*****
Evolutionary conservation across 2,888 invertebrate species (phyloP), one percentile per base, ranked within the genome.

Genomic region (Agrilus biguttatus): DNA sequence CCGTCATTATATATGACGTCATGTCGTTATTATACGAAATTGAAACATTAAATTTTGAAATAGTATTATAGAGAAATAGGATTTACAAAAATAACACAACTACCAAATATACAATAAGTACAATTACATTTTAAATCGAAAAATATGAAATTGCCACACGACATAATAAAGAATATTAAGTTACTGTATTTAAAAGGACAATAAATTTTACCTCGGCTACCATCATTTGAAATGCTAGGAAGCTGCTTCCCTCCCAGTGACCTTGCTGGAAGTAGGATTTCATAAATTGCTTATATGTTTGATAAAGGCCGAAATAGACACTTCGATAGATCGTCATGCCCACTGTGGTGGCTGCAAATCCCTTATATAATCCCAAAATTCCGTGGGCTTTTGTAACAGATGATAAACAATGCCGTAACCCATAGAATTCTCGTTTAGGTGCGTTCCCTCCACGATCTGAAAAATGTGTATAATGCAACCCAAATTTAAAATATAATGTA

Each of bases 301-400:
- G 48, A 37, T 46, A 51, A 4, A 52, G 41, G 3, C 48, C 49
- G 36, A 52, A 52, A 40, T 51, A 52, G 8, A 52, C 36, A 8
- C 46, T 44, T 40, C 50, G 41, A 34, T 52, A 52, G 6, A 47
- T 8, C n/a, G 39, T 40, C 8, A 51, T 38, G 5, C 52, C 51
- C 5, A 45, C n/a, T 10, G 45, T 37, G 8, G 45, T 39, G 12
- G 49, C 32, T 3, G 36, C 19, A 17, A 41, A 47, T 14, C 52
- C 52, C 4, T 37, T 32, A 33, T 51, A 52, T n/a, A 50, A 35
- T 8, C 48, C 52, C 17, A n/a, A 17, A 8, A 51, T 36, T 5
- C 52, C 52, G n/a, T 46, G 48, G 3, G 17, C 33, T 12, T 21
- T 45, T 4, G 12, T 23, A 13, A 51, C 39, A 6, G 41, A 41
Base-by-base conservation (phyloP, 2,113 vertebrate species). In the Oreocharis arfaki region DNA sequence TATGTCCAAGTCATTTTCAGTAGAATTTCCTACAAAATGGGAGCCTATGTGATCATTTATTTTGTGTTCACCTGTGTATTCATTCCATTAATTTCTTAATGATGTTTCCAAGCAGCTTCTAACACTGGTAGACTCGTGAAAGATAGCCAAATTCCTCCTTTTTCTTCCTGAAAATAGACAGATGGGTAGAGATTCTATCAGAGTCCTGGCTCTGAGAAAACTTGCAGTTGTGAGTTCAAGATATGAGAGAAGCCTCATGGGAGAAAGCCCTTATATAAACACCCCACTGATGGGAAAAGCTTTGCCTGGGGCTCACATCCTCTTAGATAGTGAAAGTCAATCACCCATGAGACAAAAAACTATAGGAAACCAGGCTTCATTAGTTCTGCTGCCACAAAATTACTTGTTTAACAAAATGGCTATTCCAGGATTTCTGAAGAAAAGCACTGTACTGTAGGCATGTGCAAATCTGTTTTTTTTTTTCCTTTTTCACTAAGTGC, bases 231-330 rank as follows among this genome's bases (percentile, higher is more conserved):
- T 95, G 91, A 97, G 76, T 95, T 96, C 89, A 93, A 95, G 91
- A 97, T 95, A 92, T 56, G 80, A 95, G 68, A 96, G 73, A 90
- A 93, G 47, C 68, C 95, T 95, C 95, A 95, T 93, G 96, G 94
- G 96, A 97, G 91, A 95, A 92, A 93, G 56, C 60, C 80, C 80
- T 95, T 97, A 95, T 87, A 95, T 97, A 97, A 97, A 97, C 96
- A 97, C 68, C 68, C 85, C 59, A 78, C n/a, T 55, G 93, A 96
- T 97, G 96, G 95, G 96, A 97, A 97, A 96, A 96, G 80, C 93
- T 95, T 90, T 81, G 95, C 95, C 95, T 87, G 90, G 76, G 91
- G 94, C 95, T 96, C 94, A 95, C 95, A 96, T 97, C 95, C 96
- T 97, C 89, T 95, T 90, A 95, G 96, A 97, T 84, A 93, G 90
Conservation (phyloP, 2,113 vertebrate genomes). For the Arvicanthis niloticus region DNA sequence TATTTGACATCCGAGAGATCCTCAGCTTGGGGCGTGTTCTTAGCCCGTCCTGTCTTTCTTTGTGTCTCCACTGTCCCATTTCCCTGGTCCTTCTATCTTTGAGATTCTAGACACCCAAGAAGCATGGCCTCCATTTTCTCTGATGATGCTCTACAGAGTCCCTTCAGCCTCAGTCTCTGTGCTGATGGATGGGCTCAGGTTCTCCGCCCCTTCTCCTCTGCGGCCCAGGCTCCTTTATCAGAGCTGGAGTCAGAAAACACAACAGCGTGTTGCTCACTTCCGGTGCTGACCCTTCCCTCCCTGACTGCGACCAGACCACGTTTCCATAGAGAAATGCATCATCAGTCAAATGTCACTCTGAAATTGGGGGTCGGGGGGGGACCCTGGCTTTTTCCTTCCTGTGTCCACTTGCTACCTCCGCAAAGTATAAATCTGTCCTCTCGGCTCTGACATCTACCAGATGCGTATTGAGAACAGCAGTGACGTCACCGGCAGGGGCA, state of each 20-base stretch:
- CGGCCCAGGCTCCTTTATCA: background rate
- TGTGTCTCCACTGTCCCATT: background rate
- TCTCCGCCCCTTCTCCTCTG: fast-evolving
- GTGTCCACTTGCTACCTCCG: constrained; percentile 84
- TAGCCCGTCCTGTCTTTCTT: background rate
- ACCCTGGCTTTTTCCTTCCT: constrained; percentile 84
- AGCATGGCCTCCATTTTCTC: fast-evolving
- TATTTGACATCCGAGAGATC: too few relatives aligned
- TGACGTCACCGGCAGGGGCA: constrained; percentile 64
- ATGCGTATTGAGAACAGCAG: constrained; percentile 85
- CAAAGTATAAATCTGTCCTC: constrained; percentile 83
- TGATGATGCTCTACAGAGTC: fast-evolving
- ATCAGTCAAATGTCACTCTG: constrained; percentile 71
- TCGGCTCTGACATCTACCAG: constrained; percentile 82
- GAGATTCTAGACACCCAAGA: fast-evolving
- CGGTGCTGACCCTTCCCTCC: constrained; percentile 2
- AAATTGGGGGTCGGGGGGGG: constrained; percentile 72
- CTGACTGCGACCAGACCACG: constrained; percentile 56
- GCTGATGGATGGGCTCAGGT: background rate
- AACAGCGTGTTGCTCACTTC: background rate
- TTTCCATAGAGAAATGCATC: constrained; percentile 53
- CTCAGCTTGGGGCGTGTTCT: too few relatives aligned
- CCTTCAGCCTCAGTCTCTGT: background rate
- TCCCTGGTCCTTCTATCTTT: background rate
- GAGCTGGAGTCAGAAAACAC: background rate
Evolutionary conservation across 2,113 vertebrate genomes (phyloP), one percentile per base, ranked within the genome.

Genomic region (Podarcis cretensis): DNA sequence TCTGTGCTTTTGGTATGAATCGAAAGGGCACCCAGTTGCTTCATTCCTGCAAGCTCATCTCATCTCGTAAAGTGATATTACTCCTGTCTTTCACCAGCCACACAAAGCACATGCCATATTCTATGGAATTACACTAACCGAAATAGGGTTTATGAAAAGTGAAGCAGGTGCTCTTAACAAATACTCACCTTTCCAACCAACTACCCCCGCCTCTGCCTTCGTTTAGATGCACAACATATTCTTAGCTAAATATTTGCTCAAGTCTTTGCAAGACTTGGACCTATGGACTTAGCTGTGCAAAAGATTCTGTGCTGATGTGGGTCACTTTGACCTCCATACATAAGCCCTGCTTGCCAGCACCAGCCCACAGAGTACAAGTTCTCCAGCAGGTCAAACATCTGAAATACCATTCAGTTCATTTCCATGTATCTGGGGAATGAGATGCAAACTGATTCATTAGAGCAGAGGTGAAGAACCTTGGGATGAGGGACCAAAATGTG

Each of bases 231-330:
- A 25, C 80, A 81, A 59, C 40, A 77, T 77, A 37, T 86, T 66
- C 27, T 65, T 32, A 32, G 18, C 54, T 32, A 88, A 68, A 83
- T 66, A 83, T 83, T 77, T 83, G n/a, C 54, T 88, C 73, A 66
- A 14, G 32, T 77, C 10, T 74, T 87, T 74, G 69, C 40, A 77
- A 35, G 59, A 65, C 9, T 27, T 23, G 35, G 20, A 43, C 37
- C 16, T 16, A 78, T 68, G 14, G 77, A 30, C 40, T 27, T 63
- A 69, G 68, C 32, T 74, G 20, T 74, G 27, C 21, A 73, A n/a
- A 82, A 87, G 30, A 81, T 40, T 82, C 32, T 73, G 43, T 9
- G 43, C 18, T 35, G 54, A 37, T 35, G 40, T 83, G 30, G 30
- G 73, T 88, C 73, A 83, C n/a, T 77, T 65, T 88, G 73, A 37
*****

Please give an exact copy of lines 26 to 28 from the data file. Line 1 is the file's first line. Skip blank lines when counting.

- CGGCCCAGGCTCCTTTATCA: background rate
- TGTGTCTCCACTGTCCCATT: background rate
- TCTCCGCCCCTTCTCCTCTG: fast-evolving